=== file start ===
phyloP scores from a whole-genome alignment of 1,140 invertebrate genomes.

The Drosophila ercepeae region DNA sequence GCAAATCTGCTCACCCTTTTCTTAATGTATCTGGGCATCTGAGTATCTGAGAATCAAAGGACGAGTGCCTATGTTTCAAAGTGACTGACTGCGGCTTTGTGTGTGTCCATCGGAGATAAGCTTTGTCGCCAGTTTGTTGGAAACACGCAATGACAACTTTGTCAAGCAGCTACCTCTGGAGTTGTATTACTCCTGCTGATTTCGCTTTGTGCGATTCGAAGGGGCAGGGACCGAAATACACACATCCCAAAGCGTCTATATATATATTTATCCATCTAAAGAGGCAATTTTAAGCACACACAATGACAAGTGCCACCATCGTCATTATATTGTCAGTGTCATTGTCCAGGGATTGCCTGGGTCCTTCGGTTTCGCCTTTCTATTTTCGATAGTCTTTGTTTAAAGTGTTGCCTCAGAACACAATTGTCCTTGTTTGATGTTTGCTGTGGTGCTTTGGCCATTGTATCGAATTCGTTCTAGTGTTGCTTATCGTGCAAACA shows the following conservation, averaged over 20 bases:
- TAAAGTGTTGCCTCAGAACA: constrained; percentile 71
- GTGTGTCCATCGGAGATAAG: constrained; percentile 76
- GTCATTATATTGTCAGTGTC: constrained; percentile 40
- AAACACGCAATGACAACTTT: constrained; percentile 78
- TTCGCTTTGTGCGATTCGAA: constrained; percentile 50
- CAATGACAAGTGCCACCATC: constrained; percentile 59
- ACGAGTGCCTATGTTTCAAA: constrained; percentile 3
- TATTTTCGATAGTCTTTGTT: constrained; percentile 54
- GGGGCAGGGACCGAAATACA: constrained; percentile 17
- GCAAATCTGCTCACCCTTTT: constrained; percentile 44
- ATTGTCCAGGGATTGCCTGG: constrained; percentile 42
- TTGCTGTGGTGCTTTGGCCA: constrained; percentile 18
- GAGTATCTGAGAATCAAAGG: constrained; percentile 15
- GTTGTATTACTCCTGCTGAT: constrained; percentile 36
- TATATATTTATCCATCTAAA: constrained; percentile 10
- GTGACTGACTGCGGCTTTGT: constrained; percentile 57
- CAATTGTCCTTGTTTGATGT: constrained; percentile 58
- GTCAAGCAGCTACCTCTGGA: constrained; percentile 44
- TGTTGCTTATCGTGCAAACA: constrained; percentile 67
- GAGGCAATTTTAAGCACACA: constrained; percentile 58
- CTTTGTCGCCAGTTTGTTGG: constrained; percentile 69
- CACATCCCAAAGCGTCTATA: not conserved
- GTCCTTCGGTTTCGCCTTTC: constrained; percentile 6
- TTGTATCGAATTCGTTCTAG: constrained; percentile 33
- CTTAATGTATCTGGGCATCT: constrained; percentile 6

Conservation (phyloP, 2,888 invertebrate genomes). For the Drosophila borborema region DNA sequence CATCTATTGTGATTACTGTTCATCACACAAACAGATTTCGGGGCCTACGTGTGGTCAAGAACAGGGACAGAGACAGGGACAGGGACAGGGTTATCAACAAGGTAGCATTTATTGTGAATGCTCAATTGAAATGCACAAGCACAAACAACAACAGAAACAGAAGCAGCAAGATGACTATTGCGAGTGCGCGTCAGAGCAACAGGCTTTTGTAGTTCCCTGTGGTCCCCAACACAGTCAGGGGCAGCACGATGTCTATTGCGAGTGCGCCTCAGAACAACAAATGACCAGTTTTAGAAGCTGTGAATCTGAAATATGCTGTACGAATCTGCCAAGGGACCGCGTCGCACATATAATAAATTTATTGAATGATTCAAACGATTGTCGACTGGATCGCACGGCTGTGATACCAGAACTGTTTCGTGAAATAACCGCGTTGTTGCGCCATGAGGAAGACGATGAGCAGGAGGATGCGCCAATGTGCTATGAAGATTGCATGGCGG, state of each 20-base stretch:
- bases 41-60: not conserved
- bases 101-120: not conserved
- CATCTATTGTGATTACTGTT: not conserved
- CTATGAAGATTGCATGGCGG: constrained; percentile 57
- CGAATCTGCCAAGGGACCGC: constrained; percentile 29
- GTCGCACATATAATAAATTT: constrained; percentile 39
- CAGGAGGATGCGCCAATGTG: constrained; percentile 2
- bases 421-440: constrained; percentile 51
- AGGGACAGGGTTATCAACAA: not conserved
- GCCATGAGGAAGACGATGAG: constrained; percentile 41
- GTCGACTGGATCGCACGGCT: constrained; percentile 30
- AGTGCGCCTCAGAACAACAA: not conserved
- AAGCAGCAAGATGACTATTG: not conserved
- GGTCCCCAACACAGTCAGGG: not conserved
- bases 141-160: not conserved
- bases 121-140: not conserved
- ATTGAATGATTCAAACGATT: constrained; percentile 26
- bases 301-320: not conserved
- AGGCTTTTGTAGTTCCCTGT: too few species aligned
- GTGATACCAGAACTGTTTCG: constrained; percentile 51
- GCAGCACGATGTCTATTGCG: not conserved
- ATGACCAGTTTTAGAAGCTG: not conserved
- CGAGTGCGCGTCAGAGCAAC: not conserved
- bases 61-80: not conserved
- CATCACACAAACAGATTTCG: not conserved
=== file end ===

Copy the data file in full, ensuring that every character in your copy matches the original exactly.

phyloP scores from a whole-genome alignment of 1,140 invertebrate genomes.

The Drosophila ercepeae region DNA sequence GCAAATCTGCTCACCCTTTTCTTAATGTATCTGGGCATCTGAGTATCTGAGAATCAAAGGACGAGTGCCTATGTTTCAAAGTGACTGACTGCGGCTTTGTGTGTGTCCATCGGAGATAAGCTTTGTCGCCAGTTTGTTGGAAACACGCAATGACAACTTTGTCAAGCAGCTACCTCTGGAGTTGTATTACTCCTGCTGATTTCGCTTTGTGCGATTCGAAGGGGCAGGGACCGAAATACACACATCCCAAAGCGTCTATATATATATTTATCCATCTAAAGAGGCAATTTTAAGCACACACAATGACAAGTGCCACCATCGTCATTATATTGTCAGTGTCATTGTCCAGGGATTGCCTGGGTCCTTCGGTTTCGCCTTTCTATTTTCGATAGTCTTTGTTTAAAGTGTTGCCTCAGAACACAATTGTCCTTGTTTGATGTTTGCTGTGGTGCTTTGGCCATTGTATCGAATTCGTTCTAGTGTTGCTTATCGTGCAAACA shows the following conservation, averaged over 20 bases:
- TAAAGTGTTGCCTCAGAACA: constrained; percentile 71
- GTGTGTCCATCGGAGATAAG: constrained; percentile 76
- GTCATTATATTGTCAGTGTC: constrained; percentile 40
- AAACACGCAATGACAACTTT: constrained; percentile 78
- TTCGCTTTGTGCGATTCGAA: constrained; percentile 50
- CAATGACAAGTGCCACCATC: constrained; percentile 59
- ACGAGTGCCTATGTTTCAAA: constrained; percentile 3
- TATTTTCGATAGTCTTTGTT: constrained; percentile 54
- GGGGCAGGGACCGAAATACA: constrained; percentile 17
- GCAAATCTGCTCACCCTTTT: constrained; percentile 44
- ATTGTCCAGGGATTGCCTGG: constrained; percentile 42
- TTGCTGTGGTGCTTTGGCCA: constrained; percentile 18
- GAGTATCTGAGAATCAAAGG: constrained; percentile 15
- GTTGTATTACTCCTGCTGAT: constrained; percentile 36
- TATATATTTATCCATCTAAA: constrained; percentile 10
- GTGACTGACTGCGGCTTTGT: constrained; percentile 57
- CAATTGTCCTTGTTTGATGT: constrained; percentile 58
- GTCAAGCAGCTACCTCTGGA: constrained; percentile 44
- TGTTGCTTATCGTGCAAACA: constrained; percentile 67
- GAGGCAATTTTAAGCACACA: constrained; percentile 58
- CTTTGTCGCCAGTTTGTTGG: constrained; percentile 69
- CACATCCCAAAGCGTCTATA: not conserved
- GTCCTTCGGTTTCGCCTTTC: constrained; percentile 6
- TTGTATCGAATTCGTTCTAG: constrained; percentile 33
- CTTAATGTATCTGGGCATCT: constrained; percentile 6

Conservation (phyloP, 2,888 invertebrate genomes). For the Drosophila borborema region DNA sequence CATCTATTGTGATTACTGTTCATCACACAAACAGATTTCGGGGCCTACGTGTGGTCAAGAACAGGGACAGAGACAGGGACAGGGACAGGGTTATCAACAAGGTAGCATTTATTGTGAATGCTCAATTGAAATGCACAAGCACAAACAACAACAGAAACAGAAGCAGCAAGATGACTATTGCGAGTGCGCGTCAGAGCAACAGGCTTTTGTAGTTCCCTGTGGTCCCCAACACAGTCAGGGGCAGCACGATGTCTATTGCGAGTGCGCCTCAGAACAACAAATGACCAGTTTTAGAAGCTGTGAATCTGAAATATGCTGTACGAATCTGCCAAGGGACCGCGTCGCACATATAATAAATTTATTGAATGATTCAAACGATTGTCGACTGGATCGCACGGCTGTGATACCAGAACTGTTTCGTGAAATAACCGCGTTGTTGCGCCATGAGGAAGACGATGAGCAGGAGGATGCGCCAATGTGCTATGAAGATTGCATGGCGG, state of each 20-base stretch:
- bases 41-60: not conserved
- bases 101-120: not conserved
- CATCTATTGTGATTACTGTT: not conserved
- CTATGAAGATTGCATGGCGG: constrained; percentile 57
- CGAATCTGCCAAGGGACCGC: constrained; percentile 29
- GTCGCACATATAATAAATTT: constrained; percentile 39
- CAGGAGGATGCGCCAATGTG: constrained; percentile 2
- bases 421-440: constrained; percentile 51
- AGGGACAGGGTTATCAACAA: not conserved
- GCCATGAGGAAGACGATGAG: constrained; percentile 41
- GTCGACTGGATCGCACGGCT: constrained; percentile 30
- AGTGCGCCTCAGAACAACAA: not conserved
- AAGCAGCAAGATGACTATTG: not conserved
- GGTCCCCAACACAGTCAGGG: not conserved
- bases 141-160: not conserved
- bases 121-140: not conserved
- ATTGAATGATTCAAACGATT: constrained; percentile 26
- bases 301-320: not conserved
- AGGCTTTTGTAGTTCCCTGT: too few species aligned
- GTGATACCAGAACTGTTTCG: constrained; percentile 51
- GCAGCACGATGTCTATTGCG: not conserved
- ATGACCAGTTTTAGAAGCTG: not conserved
- CGAGTGCGCGTCAGAGCAAC: not conserved
- bases 61-80: not conserved
- CATCACACAAACAGATTTCG: not conserved